My Cerium LT is super comfortable to wear. At 310g for the men’s M model (275g for the women’s) you barely feel like it’s there. The nylon outer is really soft to touch.
Functionality & Ease of Use (Rating: 90%)
So how did it perform? As I drove to Liawenee I realised I had intended to bring a fleece vest so I had some options and metaphorically kicked myself because apart from the jacket all I had was a base layer, in the form of a Macpac light polypropylene long-sleeved top. I was really going to have to rely on the Cerium LT Hoody. I was not disappointed. Wandering around the various displays of native fish, lobsters, trout and fishing merch (I tried not to look at the merch) in the upwards of 30km/h breeze running through those wild windswept high country plains I was really comfortable. The wind resistance and insulation were spot on. The only place I would have liked a little extra warmth was my neck but usually, I carry a neck gaiter (I left it in the other car).
I decided to test it even further, so on the way home after inspecting one of the creeks for spawning trout, we pulled over and wandered down to the waters’ edge of Great Lake and boiled some water for a cuppa and deliberately sat there in the cold as the sun edged toward the horizon because it’s inactivity in these places that really chills the bones. Here I tried out the hoody, which had a good fit but still allowed a beanie but didn’t obscure the eyes or unduly interfere with head movement. I still didn’t manage to push the jacket to its limit and remained warm and toasty throughout.
The only downside I could find with the jacket is one that other users have also decried, and that is the tiny zips. The zipper teeth are really delicate and fine and this means the zipper pull is likewise pretty well tiny. To complement the tiny zip pull there is a short thin knotted piece of string looped onto it. If you had to work these zips with gloved hands it may well be an exercise in futility. Even just a decent grippy toggle on the end of the string would be better (potentially one could retrofit these if it sufficiently disturbed you).
In terms of the jacket’s limitations, I didn’t get to test it so far in any drizzle to see how the DWR would cope, but I’ll note here that the jacket is recommended by Arc’Teryx for cold, dry conditions. In my case, I just whack a 1.5 or 2 layer Gore-Tex shell over my down if there’s any rain about. They take forever to dry even in a clothes dryer so a hike would be somewhat jeopardised if the down got wet early.
For Australian buyers, the Cerium LT Hoody is basically a top of the line down jacket and therefore is priced accordingly between $550-$580. Arc’Teryx is renown for being a serious player in the premium outdoor adventure market and they’re playing in a whole different sandpit to the urban wear generic Chinese down puffer jacket manufacturers who are targeting Saturday morning soccer and netball mums with much of their gear.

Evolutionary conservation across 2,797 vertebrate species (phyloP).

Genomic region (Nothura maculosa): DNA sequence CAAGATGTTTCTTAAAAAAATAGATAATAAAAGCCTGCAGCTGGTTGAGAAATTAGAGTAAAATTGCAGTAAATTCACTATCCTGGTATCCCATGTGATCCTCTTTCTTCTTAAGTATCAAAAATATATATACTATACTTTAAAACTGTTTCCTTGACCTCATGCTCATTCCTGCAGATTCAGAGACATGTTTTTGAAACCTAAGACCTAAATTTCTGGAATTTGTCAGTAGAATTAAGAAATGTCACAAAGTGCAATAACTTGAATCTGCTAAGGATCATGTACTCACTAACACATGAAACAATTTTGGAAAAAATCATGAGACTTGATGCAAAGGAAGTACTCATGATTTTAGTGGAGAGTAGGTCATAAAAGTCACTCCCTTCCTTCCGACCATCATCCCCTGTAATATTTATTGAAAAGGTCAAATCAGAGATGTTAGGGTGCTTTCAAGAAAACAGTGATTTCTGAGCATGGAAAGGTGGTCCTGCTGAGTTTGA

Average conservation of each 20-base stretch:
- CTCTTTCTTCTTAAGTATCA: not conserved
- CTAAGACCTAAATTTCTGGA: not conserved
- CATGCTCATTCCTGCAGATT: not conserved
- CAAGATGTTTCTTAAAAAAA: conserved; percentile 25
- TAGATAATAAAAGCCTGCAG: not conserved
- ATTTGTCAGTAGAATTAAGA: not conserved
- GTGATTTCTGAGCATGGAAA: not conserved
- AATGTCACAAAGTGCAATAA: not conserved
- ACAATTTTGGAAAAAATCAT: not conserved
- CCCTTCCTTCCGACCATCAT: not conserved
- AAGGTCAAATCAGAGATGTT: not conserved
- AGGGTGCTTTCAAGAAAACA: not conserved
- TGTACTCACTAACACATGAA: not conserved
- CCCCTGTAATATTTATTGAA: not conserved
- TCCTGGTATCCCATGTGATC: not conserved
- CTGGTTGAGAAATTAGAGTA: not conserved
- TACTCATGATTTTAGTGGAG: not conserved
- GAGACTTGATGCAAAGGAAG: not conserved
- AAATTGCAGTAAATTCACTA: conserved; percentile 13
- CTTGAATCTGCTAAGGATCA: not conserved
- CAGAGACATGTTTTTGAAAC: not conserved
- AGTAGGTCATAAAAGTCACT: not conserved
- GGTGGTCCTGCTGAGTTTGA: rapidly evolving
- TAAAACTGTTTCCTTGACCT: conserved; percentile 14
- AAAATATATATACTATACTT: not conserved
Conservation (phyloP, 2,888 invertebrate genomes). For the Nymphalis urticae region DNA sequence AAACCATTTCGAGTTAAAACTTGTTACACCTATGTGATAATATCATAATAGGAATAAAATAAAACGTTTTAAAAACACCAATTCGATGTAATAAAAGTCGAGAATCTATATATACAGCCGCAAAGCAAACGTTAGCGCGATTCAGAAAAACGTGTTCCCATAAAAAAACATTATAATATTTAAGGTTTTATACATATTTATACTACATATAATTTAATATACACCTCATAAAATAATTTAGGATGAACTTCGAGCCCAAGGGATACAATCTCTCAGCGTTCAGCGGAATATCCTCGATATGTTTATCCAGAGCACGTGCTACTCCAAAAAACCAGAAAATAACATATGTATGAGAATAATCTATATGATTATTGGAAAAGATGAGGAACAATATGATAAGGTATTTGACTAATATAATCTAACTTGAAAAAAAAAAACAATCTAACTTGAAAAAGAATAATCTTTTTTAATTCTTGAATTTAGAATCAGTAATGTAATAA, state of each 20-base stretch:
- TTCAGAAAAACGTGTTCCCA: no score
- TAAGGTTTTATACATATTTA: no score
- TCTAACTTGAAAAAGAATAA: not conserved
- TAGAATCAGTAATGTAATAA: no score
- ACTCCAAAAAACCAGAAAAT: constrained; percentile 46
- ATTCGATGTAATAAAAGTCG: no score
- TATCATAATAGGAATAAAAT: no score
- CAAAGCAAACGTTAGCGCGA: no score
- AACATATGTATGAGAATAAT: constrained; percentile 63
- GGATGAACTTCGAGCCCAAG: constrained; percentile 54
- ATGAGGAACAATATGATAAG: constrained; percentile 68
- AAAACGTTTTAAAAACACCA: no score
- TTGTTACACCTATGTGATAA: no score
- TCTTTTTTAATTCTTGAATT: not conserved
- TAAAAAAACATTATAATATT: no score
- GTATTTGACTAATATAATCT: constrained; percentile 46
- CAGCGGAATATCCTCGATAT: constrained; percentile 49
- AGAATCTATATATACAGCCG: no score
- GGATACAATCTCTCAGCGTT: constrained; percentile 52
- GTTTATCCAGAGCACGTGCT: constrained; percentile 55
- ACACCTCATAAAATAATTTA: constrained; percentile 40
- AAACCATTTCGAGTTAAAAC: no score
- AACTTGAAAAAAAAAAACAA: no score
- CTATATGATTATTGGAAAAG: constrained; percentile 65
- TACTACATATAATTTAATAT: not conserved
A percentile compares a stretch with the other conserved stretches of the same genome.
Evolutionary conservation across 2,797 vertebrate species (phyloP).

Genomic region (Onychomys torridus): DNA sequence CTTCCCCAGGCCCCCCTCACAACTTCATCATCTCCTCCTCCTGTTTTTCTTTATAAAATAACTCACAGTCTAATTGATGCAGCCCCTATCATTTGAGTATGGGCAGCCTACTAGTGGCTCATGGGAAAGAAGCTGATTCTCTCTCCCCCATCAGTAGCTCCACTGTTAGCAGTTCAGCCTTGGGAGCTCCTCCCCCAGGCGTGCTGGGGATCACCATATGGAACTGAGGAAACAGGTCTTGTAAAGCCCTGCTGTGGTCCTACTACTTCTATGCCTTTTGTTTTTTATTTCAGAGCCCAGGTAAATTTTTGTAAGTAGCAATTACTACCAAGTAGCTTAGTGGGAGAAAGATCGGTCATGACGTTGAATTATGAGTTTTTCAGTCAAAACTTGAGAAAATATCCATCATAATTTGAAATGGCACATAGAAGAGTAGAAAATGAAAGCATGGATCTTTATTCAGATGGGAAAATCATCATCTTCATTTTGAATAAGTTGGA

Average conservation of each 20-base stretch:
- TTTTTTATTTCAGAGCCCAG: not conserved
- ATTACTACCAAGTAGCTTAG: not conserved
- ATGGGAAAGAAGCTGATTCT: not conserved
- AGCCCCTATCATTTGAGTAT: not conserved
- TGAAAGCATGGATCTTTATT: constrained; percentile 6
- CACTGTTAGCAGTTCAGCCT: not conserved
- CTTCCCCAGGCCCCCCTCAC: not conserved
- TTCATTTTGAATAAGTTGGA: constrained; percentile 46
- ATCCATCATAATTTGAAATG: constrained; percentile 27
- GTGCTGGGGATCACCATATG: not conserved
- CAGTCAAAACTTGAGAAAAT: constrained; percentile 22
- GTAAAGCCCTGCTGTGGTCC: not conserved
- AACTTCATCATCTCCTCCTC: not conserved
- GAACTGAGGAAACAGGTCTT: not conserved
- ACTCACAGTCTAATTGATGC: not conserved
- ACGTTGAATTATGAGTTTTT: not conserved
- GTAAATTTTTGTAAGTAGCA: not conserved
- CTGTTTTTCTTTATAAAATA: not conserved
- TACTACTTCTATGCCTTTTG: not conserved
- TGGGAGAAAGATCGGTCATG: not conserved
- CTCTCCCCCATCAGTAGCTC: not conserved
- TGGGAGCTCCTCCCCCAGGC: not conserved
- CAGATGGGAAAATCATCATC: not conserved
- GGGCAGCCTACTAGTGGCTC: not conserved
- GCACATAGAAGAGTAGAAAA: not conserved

What I Like
- At first blush, using synthetic fill in a down jacket looks like cheating, but the use of Coreloft fill and down fill in strategic areas is really clever.
- The jacket is super warm and wind resistant and will definitely be in my pack for the cooler months of the year.
- It is lightweight, stuffs small, and the elasticated draw-string hems in the hood and waist are nice touches that add stability to all the beautiful trapped warm air next to your skin.
- DWR on the shell will help a bit if you get caught in drizzle but you wouldn’t want to be caught for long.
What I Don’t Like
- For the cost, Arc’Teryx probably should have gone all out and used hydrophobic down. It has become much more readily available and really does work.
- The zips are too delicate for my liking from the perspective of robustness and ease of use with gloved (and potentially really cold hands). The little knotted string is tacky.
- The cost will mean a significant investment. I have heard of blokes that have bought high-end gear by paying some on the card and some on cash so when their special other checks the statement they don’t get blown up. I didn’t tell you about this.
Disclaimer: Arc’Teryx provided a jacket for review. The Wild Earth links above are affiliate links, meaning The Bushwalking Blog receives a small portion of the purchase price, but you won’t pay an extra cent. None of this has any influence on the opinions presented in the above review.
Have you tried the Arc’Teryx’s Cerium LT or any of their other insulated jackets? Got any questions or comments? Let us know by commenting below.